A recent BBC report (http://news.bbc.co.uk/2/hi/africa/7602427.stm) criticized the king of Swaziland’s lavish style of celebration, saying, “One of the world’s last remaining monarchs, King Mswati III of Swaziland, has held lavish celebrations to mark his 40th birthday and 40 years of independence from Britain.”
Upon hearing the negative report, Rael, founder and spiritual leader of the International Raelian Movement, sent his support and congratulations to His Majesty, King Mswati. And he had this to say about Mswati’s critics:
“They’re showing themselves to be the same neo-colonialist critics of African leaders who remain silent while much larger amounts of money are given to other leaders — for example, to the Queen and the rest of the British royal family — when there are thousands of homeless people in the United Kingdom.”
Rael added, “Of course, a black king is someone to be ridiculed just because he is black, while a white queen is a matter of respect. This is the double standard at its worst.”
Mswati has been attacked in the media for celebrating when poverty, AIDS and other woes are widespread in his country, with critics saying money could have been better spent elsewhere, especially for education, health and saving lives.”I think the nation can celebrate the achievements of the past 40 years,” said Percy Simeline, a government spokesman.
“The [Western] press reports about Swaziland and its king are quite unfair,” said Ditalamane Hebie, a Raelian bishop and agricultural economist teaching at the University of Burkina Faso. “It’s as if celebrations shouldn’t be permitted in Africa, even for a head of state or a king. But one can visit this kingdom and see that the level of social and economic infrastructure in Swaziland’s rural areas is better by far than those in any of the African countries in which the political regimes have kept up ties with their former colonial powers.”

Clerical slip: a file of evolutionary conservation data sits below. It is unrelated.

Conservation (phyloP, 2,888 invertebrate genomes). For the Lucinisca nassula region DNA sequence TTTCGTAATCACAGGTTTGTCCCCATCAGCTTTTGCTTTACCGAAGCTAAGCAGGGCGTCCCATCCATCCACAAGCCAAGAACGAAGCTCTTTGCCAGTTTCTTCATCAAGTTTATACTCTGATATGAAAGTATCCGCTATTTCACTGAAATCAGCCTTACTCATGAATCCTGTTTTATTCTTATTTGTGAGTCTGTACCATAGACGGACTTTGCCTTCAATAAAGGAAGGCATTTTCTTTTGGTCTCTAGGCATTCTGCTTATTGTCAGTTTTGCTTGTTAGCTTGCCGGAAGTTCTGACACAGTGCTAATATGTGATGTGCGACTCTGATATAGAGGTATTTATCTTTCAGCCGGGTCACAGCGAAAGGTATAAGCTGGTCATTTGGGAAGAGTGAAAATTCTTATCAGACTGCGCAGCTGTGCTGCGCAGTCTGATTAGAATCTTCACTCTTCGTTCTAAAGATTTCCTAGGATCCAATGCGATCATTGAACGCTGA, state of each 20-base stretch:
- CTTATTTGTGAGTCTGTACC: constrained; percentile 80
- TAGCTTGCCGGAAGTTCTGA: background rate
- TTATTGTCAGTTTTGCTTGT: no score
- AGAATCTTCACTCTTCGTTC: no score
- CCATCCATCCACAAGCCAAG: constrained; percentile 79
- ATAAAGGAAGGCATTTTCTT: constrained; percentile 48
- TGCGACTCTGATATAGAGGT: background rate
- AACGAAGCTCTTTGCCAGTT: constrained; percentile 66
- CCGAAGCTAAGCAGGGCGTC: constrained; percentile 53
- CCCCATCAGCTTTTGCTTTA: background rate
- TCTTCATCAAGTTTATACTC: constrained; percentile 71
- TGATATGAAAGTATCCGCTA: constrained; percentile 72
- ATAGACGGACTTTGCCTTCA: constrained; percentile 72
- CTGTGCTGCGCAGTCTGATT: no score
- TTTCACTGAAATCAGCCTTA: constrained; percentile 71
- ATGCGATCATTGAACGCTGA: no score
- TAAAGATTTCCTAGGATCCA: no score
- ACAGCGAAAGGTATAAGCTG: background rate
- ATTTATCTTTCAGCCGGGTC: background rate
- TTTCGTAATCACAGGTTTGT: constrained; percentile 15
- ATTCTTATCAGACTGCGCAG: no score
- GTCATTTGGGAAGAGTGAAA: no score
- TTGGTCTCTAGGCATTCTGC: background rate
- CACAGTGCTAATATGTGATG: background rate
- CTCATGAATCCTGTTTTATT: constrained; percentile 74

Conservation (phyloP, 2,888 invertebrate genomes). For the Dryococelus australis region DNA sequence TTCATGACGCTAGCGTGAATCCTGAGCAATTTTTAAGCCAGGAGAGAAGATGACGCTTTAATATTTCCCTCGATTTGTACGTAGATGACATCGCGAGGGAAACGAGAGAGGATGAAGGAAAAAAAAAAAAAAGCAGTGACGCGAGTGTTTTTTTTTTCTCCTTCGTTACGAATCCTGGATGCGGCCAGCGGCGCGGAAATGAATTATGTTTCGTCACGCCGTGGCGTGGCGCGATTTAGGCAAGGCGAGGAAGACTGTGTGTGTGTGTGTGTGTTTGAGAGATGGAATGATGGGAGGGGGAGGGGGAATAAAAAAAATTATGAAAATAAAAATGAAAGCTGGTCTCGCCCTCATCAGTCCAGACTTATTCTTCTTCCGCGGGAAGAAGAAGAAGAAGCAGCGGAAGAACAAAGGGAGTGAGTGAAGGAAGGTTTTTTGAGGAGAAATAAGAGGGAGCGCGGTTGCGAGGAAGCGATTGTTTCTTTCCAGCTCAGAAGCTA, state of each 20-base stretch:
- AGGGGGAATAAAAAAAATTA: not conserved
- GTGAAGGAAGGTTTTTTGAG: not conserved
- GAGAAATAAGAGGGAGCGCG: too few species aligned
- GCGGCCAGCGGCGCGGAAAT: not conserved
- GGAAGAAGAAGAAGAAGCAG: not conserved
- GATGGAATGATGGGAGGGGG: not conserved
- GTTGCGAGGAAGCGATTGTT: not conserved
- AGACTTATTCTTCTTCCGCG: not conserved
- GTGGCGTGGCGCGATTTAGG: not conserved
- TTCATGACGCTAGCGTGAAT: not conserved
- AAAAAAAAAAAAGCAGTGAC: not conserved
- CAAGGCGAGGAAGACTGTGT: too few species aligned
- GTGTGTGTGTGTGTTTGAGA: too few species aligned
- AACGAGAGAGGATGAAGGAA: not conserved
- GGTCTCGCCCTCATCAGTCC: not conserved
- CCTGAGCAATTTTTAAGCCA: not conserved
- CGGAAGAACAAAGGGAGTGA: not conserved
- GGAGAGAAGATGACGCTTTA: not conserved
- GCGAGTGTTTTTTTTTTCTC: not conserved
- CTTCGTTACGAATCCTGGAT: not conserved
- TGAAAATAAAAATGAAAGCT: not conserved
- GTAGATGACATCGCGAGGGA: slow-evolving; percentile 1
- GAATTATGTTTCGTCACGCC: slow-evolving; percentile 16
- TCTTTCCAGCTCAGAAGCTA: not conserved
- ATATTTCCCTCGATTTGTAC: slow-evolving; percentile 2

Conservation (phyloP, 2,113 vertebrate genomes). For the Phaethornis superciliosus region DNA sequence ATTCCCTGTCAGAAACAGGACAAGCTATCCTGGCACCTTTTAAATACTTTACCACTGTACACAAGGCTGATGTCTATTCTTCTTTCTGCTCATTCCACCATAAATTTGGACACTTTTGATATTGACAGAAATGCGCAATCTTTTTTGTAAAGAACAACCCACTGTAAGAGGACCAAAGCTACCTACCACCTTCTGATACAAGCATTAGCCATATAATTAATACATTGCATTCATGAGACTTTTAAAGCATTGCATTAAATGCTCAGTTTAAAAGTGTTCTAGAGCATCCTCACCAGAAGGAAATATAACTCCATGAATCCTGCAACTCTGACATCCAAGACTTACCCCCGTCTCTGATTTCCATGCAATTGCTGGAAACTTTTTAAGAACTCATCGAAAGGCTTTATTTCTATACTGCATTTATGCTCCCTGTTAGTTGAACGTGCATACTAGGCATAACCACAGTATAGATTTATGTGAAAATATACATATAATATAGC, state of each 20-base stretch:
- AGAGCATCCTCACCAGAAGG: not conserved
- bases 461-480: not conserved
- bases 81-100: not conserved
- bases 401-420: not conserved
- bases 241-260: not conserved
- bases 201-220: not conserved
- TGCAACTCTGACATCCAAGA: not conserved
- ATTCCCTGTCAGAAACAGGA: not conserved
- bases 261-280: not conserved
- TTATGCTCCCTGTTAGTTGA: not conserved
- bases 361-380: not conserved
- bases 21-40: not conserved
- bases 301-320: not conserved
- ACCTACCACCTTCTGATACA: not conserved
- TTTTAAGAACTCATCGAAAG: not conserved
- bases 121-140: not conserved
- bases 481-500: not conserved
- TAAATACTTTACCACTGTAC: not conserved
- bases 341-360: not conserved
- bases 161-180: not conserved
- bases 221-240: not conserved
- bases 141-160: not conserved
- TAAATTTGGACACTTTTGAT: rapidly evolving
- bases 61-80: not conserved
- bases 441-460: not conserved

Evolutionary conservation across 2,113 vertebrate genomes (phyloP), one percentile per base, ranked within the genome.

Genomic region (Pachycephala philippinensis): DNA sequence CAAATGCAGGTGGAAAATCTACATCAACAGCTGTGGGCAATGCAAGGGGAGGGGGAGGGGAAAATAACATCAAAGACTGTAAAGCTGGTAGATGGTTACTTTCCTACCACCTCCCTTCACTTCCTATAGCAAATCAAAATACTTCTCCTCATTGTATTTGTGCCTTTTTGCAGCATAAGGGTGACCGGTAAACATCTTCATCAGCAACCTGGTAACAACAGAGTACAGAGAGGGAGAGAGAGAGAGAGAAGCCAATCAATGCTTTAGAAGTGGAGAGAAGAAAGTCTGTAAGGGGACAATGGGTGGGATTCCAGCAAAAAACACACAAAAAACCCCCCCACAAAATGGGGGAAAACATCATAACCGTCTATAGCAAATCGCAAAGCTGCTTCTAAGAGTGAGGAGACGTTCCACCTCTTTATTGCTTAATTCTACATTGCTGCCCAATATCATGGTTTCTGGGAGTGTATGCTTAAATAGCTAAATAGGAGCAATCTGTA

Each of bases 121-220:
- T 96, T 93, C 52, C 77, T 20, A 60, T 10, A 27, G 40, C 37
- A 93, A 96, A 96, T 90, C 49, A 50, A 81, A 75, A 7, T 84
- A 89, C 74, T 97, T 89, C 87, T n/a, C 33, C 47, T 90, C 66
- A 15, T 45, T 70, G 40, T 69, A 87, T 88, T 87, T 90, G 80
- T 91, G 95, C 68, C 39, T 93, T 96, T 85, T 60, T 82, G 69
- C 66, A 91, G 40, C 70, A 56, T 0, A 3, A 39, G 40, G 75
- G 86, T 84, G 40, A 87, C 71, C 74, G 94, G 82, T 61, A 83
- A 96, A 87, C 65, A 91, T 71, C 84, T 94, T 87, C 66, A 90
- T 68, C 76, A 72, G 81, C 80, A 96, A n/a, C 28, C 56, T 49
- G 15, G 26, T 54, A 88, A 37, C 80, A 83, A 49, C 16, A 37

Hebie added,”The press is deliberately portraying this kingdom [Swaziland] in a negative way. “But it’s actually an example and guardian of authentic African culture and tradition.”
Eric Bolou, a Raelian guide of African origins living in London, agreed that Western criticism of Mswati is unjustified, and hypocritical as well.
“The Queen of England’s Golden Jubilee commemorating her 50 year-reign was celebrated in luxurious style for months in 2002 in all the Commonwealth countries, even while a growing poverty was noticeable in England, Kenya, Uganda and Sierra Leone – to mention just a few places,” Bolus said. “Yet no one dared to make a negative comment then.”
He said the Western world takes any opportunity to determine and control the way African countries are led.
“Critics are even suggesting a state-led democracy to replace the monarchy, but what do we have in England — a monarchy!” he said. “This is yet another double standard.”
Rael has stated in his speeches that he favors the creation of a new Kama (the traditional name for pre-colonial Africa), saying,”Traditional leaders are the engines of the African political revolution.”
He has urged Africans to “take your destiny into your own hands by rejecting altogether the structure that has been imposed on you by force, whether political, religious or cultural.” Rael has also called all Africans to launch “a true decolonization, consisting of putting Africa back to the state it was in before being polluted politically by colonization.”